The cost of oil climbs above $90 a barrel for the first time in 2023. We look at the reasons and the consequences this can have in countries that are already struggling with high fuel prices like Pakistan. A new law has taken effect in New York City that restricts short term rentals through platforms such as Airbnb and VRBO. We find out the details. And we hear about the Belgian government's initiative to put pressure on banks to get them to raise interest rates on deposits. But will it work?
Qantas CEO Alan Joyce is stepping down two months earlier than planned, as the airline faces growing controversies. In the past two years Qantas has faced a slew of criticism for expensive airfares, mass delays and cancellations, and its treatment of workers. Labor Senator Tony Sheldon gives his reaction to the news. South Africa's economy has grown more quickly than expected in the second quarter of 2023. This is despite ongoing power outages impacting the country. An ice cream seller in Soweto tells us how he's been affected. The maker of weight-loss drug Wegovy briefly became Europe's most valuable company, after the treatment was made available in the UK.
Russian president Vladimir Putin says the agreement to allow Ukrainian grain exports on the Black Sea will be revived when his demands on exporting Russian products are met. We look into the impact this is having on Ukraine's economy. Protests against soaring electricity bills continue in Pakistan. We hear about the challenges high energy rates pose for local businesses and why the government does not have many alternatives to help bring prices down. And we get the latest from the biannual meeting held by the members of the Association of Southeast Asian Nations (ASEAN), which is taking place in Indonesia.
As Turkey's annual rate of inflation hits 58.94% in August, we analyse the reasons why. We hear from a local business owner in Ankara about his struggles with rising energy and food costs. We also take a closer look at two other countries struggling to control inflation: Pakistan and Argentina. Residents in Spain's capital city, Madrid, are dealing with the aftermath of flash flooding over the weekend. Transport links have been affected and many businesses have been forced to close. Internet search engine Google turns 25. We find out how the company with humble beginnings turned into a tech titan.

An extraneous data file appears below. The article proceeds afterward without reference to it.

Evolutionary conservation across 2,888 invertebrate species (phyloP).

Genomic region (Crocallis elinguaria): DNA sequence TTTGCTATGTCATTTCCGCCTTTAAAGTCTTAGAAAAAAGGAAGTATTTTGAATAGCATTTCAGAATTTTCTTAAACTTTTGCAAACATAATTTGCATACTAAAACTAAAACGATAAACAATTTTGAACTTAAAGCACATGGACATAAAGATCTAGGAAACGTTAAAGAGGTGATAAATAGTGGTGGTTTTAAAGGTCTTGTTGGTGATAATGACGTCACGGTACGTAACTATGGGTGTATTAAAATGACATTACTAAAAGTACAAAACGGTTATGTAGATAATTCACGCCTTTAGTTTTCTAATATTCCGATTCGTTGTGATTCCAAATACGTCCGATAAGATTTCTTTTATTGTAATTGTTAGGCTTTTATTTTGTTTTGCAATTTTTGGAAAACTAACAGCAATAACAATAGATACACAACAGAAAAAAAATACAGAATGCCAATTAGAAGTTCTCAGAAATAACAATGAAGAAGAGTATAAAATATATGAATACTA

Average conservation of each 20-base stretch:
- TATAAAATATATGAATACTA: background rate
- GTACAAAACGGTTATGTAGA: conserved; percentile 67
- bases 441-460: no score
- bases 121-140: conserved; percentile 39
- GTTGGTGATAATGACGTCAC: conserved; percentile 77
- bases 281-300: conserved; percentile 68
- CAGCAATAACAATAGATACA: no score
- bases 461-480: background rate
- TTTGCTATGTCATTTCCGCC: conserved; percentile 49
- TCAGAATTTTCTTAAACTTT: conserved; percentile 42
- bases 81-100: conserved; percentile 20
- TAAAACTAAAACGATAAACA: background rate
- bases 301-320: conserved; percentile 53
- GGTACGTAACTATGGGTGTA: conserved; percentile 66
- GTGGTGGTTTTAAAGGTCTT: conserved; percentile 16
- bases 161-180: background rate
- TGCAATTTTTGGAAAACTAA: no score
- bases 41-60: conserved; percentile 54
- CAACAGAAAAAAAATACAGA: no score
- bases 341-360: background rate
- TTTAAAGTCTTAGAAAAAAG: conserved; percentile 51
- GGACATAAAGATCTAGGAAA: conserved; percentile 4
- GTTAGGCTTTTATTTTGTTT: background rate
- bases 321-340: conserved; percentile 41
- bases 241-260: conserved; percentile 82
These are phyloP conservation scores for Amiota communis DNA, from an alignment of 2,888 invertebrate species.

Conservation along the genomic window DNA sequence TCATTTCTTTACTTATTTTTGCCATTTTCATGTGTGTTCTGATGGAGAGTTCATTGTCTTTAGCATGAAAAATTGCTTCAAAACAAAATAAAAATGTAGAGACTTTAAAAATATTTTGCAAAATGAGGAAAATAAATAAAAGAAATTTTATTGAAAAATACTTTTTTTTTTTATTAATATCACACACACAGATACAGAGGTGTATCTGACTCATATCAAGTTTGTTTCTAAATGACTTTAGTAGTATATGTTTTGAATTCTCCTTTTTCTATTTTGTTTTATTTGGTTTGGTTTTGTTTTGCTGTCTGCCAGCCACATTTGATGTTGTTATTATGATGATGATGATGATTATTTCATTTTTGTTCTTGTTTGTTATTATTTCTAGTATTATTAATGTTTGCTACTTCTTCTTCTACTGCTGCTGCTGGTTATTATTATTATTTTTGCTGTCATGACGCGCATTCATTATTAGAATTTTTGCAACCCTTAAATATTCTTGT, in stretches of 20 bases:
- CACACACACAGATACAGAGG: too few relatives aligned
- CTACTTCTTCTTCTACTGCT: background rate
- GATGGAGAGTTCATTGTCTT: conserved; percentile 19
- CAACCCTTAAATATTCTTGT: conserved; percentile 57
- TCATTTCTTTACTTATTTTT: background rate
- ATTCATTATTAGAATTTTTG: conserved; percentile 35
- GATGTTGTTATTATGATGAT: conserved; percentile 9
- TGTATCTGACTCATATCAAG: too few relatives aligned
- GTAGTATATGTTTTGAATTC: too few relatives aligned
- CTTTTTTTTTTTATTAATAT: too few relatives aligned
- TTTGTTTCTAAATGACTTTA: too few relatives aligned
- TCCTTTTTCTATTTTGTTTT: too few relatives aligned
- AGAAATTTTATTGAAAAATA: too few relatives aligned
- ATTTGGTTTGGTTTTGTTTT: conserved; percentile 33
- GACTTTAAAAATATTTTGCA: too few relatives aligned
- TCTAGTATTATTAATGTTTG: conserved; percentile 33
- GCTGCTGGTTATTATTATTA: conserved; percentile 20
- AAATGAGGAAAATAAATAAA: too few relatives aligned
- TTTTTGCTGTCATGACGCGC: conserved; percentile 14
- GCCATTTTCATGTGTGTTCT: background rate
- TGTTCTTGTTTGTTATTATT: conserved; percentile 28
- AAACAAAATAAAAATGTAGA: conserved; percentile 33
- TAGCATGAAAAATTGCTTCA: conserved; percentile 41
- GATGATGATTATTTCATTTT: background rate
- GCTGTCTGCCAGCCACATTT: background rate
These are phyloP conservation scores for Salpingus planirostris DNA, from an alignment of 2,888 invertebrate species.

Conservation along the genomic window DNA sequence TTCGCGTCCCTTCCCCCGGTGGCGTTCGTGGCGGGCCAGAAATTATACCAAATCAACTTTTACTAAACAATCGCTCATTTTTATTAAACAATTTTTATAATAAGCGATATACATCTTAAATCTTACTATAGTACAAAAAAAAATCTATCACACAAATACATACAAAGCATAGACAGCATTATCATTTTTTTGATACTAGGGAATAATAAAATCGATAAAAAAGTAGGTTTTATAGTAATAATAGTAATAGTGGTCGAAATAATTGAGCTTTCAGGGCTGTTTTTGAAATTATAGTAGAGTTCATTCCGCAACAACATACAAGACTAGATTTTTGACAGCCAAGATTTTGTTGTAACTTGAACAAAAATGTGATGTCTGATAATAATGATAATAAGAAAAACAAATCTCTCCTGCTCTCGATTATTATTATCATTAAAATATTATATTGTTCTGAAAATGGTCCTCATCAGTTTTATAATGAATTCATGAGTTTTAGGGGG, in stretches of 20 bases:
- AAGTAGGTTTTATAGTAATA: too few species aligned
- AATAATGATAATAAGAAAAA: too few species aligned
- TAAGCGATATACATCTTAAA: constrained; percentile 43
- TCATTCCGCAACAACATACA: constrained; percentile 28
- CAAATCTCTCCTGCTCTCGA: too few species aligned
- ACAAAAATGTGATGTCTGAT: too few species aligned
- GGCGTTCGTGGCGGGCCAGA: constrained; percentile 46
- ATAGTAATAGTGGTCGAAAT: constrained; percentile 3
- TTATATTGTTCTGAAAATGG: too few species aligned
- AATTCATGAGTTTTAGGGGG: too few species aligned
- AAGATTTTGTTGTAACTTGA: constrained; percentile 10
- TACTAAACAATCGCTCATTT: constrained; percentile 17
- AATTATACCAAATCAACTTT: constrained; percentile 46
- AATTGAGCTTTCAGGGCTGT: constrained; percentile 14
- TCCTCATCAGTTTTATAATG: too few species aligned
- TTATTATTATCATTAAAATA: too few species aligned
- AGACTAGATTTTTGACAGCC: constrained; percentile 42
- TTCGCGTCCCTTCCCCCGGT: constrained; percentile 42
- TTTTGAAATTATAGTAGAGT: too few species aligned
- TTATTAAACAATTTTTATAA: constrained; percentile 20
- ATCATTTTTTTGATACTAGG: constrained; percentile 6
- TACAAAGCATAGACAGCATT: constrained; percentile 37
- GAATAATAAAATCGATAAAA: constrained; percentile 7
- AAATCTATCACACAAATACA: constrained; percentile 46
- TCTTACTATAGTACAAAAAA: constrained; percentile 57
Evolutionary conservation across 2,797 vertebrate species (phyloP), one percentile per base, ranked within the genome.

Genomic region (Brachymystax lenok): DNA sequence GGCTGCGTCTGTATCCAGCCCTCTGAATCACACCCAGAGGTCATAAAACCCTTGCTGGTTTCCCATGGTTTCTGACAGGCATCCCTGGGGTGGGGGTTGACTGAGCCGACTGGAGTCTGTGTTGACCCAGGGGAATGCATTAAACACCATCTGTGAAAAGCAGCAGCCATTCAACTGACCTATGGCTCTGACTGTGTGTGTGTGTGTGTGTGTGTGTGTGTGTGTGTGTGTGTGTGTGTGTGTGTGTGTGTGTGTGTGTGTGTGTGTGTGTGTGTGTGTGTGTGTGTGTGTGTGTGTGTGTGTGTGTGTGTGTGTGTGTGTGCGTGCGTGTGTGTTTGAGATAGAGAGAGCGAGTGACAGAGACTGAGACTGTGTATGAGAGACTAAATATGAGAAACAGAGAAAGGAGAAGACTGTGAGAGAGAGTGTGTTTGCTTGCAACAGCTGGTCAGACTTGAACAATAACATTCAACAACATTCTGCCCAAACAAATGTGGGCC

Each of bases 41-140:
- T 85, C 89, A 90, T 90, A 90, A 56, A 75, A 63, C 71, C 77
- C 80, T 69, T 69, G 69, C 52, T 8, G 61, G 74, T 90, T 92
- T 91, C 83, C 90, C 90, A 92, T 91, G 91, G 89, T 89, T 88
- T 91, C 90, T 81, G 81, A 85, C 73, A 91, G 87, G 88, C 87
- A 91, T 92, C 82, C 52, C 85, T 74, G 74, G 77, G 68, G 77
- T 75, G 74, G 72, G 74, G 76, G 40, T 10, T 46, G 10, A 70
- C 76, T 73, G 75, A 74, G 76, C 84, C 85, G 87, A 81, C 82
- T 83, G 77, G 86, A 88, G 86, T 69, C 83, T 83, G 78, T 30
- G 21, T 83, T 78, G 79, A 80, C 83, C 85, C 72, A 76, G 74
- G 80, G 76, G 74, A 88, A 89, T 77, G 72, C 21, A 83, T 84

Vivienne Nunis hears about a new report which says that if nothing is done to redress Africa's huge debt burden, the consequences will be felt far outside the continent. New rules come into force today (Friday) in the Netherlands, which could further limit the export of high-end semiconductor technology to China. From today, rented E-scooters will no longer be seen on the streets of Paris - after residents voted overwhelmingly in favour of getting rid of them.
Florida's Tropical Storm Idalia is the most expensive natural disaster to hit the United States this year. Insurance companies in Florida are now under pressure; nine property insurance firms have closed down since 2021. We hear from a business in Cedar Key which was badly damaged by the storm.
Army officers who seized power name a transitional leader for this nation rich in oil and manganese, a key mineral in the steel industry. We take a look at Gabon's economy, the role it could have played in the political crisis which unravelled this week, and the challenges it will face under new leadership. Figures from China's manufacturing sector show that activity has dropped for the fifth month in a row. We look into the latest gloomy data on the state of the world's second largest economy. And we hear how two years of drought in Spain, the number one global producer of olive oil, are making prices of the commodity soar.